At the BBC, the approximate equivalent of going to the wrong door to greet a visitor is not that unusual. Such as the nature of setting up newscasts using “Smart” A.I.
Those fearing what will happen when artificial intelligence takes over more complex human functions can look to a lot of evidence to see that humans will still matter. Advanced A.I. technology offers astounding opportunities to pass off fakes as real. For example, film scenes are now often composed by putting actors against a green screen in an empty studio and electronically inserting a digital background from virtually anywhere. These kinds of economies used to be obvious in films using rear screen projections. Somehow even the great Hitchcock didn’t see how hackneyed they looked. But it can now be hard to tell if an actor is indeed gazing over a spectacular view of the Golden Gate, or just clutching a hand rail mock-up in Culver City.
Most of us already deal with corporate A.I. on almost a daily basis. But their synthetic nature of chatbots are pretty easily revealed in their inabilities to listen, and their laughable indifference to the complex human cues of our “otherness.” (“Press 1 to hear these choices again” is often about as good as it gets.)
Computer Code Calling the Shots
In both funny and interesting ways, nothing so easily represents the increased chaos that awaits us all than the “smart” cameras that have been used by BBC television news. These key devices occasionally go rogue, leaving confusion in their wake. To be sure, there are still news readers trying their best in the relatively new spaces within London’s Broadcasting House. But the management of what is arguably the world’s best broadcast news organization has remained committed to producing daily newscasts with software that manages most sound and video on their news sets: first, in the large circular space of what was Studio E, and more recently, in a newer version of it on a lower level. The original set encircled a news reader in a ring of automated cameras on rails, with sometimes funny outcomes. Without planning it, BBC World News occasionally runs its own version of “The Show that Goes Wrong.” Certainly not all the time, but still often enough to be enshrined in any number of YouTube clips.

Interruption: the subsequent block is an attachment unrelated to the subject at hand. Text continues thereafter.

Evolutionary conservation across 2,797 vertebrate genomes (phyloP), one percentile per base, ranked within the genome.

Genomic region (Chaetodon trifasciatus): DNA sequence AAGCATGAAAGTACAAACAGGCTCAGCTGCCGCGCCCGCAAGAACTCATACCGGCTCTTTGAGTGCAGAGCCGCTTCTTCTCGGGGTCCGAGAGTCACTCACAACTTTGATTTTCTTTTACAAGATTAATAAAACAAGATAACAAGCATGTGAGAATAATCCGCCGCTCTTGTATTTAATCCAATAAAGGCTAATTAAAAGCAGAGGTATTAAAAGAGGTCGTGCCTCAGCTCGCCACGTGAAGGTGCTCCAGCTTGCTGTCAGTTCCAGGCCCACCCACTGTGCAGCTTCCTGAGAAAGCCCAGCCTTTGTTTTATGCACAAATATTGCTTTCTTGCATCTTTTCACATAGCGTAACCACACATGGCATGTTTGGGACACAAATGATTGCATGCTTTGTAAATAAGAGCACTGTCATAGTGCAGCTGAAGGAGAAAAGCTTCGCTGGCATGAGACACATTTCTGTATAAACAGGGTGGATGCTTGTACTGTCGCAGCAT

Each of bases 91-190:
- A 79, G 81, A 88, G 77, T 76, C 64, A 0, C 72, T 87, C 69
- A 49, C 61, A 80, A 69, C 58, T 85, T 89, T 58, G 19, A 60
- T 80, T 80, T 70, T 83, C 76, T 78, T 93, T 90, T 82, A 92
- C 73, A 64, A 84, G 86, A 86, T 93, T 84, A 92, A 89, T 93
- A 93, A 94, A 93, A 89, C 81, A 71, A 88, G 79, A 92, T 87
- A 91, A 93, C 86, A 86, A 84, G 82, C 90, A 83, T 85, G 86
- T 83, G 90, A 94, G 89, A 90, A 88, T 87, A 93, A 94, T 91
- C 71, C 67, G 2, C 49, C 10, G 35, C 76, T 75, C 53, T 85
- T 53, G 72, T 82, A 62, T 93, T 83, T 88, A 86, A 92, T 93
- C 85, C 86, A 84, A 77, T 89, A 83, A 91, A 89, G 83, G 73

The most obvious problem was that the cameras-on-tracks would leave news presenters to chase down a place in front which ever one was “live” at the time. Sometimes a presenter was only partly in the frame. At other times a rogue camera crossed into a shot, leaving viewers puzzled and presenters apologizing for the unwanted intrusion. Not infrequently, a news presenter was the last to know that where a camera was aimed and if their mic was on. As one cheerfully noted while trying to run to another part of the set, “You can pretend that you haven’t noticed.” Others complained of “gremlins” running the show. When things do not go as planned, the results can be the approximate equivalent of going to the wrong door to greet a visitor. Interestingly, the current group of automated cameras from the Norwegian company Electric Friends even have a face-reading capability.
Luckily, the BBC’s computer bugs are usually self-revealing, and a useful a reminder that our intelligence is reasonably quick in detecting situations that lack veracity.
We are well into in an era when idiot computers have made a hash of some routine functions. The real danger is when their presence is not easily detectable. A new vocabulary will need to be developed to communicate our displeasure at the appearance of misrepresentations and robots passed off as the real thing. Given its nature, electronic fakes can be obvious or harmless, but they can also be another form of wire fraud passed on by human originators as they real thing.